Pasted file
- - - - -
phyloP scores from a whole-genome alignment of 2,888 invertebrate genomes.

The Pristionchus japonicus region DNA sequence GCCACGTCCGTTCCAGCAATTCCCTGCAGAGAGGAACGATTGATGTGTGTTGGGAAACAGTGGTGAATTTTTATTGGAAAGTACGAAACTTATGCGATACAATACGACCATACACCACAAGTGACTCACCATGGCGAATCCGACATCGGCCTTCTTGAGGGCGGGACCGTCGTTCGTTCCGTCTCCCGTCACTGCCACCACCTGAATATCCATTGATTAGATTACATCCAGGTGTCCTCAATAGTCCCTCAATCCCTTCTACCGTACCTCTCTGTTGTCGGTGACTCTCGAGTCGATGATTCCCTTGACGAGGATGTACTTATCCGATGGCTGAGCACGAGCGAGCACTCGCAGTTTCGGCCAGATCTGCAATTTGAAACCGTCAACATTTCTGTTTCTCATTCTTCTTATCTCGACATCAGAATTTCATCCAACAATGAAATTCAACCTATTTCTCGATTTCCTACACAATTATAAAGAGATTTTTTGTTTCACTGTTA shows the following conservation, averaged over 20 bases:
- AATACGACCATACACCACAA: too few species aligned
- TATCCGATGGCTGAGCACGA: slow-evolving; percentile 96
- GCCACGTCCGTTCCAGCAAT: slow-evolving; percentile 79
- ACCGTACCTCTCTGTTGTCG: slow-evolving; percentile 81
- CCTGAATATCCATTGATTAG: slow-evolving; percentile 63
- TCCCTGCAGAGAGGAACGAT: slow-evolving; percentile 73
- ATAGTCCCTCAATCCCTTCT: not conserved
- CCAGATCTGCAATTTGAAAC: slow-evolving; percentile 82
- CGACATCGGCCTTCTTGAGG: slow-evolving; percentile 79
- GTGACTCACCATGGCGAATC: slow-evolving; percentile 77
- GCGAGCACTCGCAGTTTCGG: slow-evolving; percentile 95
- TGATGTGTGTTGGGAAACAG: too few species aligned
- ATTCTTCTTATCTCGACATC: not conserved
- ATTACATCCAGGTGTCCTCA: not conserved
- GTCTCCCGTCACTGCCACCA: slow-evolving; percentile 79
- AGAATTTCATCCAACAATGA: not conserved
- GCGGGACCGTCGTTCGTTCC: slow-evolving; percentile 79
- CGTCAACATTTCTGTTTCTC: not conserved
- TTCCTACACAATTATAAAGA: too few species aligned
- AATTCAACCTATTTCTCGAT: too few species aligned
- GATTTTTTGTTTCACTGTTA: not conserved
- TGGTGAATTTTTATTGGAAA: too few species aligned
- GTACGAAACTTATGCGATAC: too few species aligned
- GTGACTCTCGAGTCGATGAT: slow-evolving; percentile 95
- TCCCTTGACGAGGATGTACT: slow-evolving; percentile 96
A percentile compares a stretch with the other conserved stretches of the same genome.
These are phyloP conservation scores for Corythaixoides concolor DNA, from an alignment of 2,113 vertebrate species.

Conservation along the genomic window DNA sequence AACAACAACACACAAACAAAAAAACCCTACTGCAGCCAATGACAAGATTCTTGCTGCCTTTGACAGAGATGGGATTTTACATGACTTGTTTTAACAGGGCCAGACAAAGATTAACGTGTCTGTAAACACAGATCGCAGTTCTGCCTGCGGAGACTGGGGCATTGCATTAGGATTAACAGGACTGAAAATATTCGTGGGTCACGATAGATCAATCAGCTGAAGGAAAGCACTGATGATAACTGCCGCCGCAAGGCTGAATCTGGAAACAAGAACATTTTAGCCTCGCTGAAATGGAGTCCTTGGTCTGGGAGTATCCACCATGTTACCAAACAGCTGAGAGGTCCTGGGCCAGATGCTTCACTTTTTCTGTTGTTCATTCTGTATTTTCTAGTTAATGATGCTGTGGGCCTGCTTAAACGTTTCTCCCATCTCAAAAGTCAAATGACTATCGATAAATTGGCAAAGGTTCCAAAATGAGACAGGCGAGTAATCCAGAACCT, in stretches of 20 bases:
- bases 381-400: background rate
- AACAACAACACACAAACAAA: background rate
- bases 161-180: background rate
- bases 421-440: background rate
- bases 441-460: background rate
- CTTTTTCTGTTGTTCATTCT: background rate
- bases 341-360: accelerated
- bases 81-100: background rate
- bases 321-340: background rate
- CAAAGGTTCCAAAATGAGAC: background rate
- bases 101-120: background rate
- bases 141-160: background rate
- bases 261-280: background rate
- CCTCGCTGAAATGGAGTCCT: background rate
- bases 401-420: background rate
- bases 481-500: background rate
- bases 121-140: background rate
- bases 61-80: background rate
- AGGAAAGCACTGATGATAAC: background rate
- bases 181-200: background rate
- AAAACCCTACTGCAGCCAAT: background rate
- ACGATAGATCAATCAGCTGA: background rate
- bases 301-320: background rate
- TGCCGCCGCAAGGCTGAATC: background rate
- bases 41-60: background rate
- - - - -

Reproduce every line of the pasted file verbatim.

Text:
phyloP scores from a whole-genome alignment of 2,888 invertebrate genomes.

The Pristionchus japonicus region DNA sequence GCCACGTCCGTTCCAGCAATTCCCTGCAGAGAGGAACGATTGATGTGTGTTGGGAAACAGTGGTGAATTTTTATTGGAAAGTACGAAACTTATGCGATACAATACGACCATACACCACAAGTGACTCACCATGGCGAATCCGACATCGGCCTTCTTGAGGGCGGGACCGTCGTTCGTTCCGTCTCCCGTCACTGCCACCACCTGAATATCCATTGATTAGATTACATCCAGGTGTCCTCAATAGTCCCTCAATCCCTTCTACCGTACCTCTCTGTTGTCGGTGACTCTCGAGTCGATGATTCCCTTGACGAGGATGTACTTATCCGATGGCTGAGCACGAGCGAGCACTCGCAGTTTCGGCCAGATCTGCAATTTGAAACCGTCAACATTTCTGTTTCTCATTCTTCTTATCTCGACATCAGAATTTCATCCAACAATGAAATTCAACCTATTTCTCGATTTCCTACACAATTATAAAGAGATTTTTTGTTTCACTGTTA shows the following conservation, averaged over 20 bases:
- AATACGACCATACACCACAA: too few species aligned
- TATCCGATGGCTGAGCACGA: slow-evolving; percentile 96
- GCCACGTCCGTTCCAGCAAT: slow-evolving; percentile 79
- ACCGTACCTCTCTGTTGTCG: slow-evolving; percentile 81
- CCTGAATATCCATTGATTAG: slow-evolving; percentile 63
- TCCCTGCAGAGAGGAACGAT: slow-evolving; percentile 73
- ATAGTCCCTCAATCCCTTCT: not conserved
- CCAGATCTGCAATTTGAAAC: slow-evolving; percentile 82
- CGACATCGGCCTTCTTGAGG: slow-evolving; percentile 79
- GTGACTCACCATGGCGAATC: slow-evolving; percentile 77
- GCGAGCACTCGCAGTTTCGG: slow-evolving; percentile 95
- TGATGTGTGTTGGGAAACAG: too few species aligned
- ATTCTTCTTATCTCGACATC: not conserved
- ATTACATCCAGGTGTCCTCA: not conserved
- GTCTCCCGTCACTGCCACCA: slow-evolving; percentile 79
- AGAATTTCATCCAACAATGA: not conserved
- GCGGGACCGTCGTTCGTTCC: slow-evolving; percentile 79
- CGTCAACATTTCTGTTTCTC: not conserved
- TTCCTACACAATTATAAAGA: too few species aligned
- AATTCAACCTATTTCTCGAT: too few species aligned
- GATTTTTTGTTTCACTGTTA: not conserved
- TGGTGAATTTTTATTGGAAA: too few species aligned
- GTACGAAACTTATGCGATAC: too few species aligned
- GTGACTCTCGAGTCGATGAT: slow-evolving; percentile 95
- TCCCTTGACGAGGATGTACT: slow-evolving; percentile 96
A percentile compares a stretch with the other conserved stretches of the same genome.
These are phyloP conservation scores for Corythaixoides concolor DNA, from an alignment of 2,113 vertebrate species.

Conservation along the genomic window DNA sequence AACAACAACACACAAACAAAAAAACCCTACTGCAGCCAATGACAAGATTCTTGCTGCCTTTGACAGAGATGGGATTTTACATGACTTGTTTTAACAGGGCCAGACAAAGATTAACGTGTCTGTAAACACAGATCGCAGTTCTGCCTGCGGAGACTGGGGCATTGCATTAGGATTAACAGGACTGAAAATATTCGTGGGTCACGATAGATCAATCAGCTGAAGGAAAGCACTGATGATAACTGCCGCCGCAAGGCTGAATCTGGAAACAAGAACATTTTAGCCTCGCTGAAATGGAGTCCTTGGTCTGGGAGTATCCACCATGTTACCAAACAGCTGAGAGGTCCTGGGCCAGATGCTTCACTTTTTCTGTTGTTCATTCTGTATTTTCTAGTTAATGATGCTGTGGGCCTGCTTAAACGTTTCTCCCATCTCAAAAGTCAAATGACTATCGATAAATTGGCAAAGGTTCCAAAATGAGACAGGCGAGTAATCCAGAACCT, in stretches of 20 bases:
- bases 381-400: background rate
- AACAACAACACACAAACAAA: background rate
- bases 161-180: background rate
- bases 421-440: background rate
- bases 441-460: background rate
- CTTTTTCTGTTGTTCATTCT: background rate
- bases 341-360: accelerated
- bases 81-100: background rate
- bases 321-340: background rate
- CAAAGGTTCCAAAATGAGAC: background rate
- bases 101-120: background rate
- bases 141-160: background rate
- bases 261-280: background rate
- CCTCGCTGAAATGGAGTCCT: background rate
- bases 401-420: background rate
- bases 481-500: background rate
- bases 121-140: background rate
- bases 61-80: background rate
- AGGAAAGCACTGATGATAAC: background rate
- bases 181-200: background rate
- AAAACCCTACTGCAGCCAAT: background rate
- ACGATAGATCAATCAGCTGA: background rate
- bases 301-320: background rate
- TGCCGCCGCAAGGCTGAATC: background rate
- bases 41-60: background rate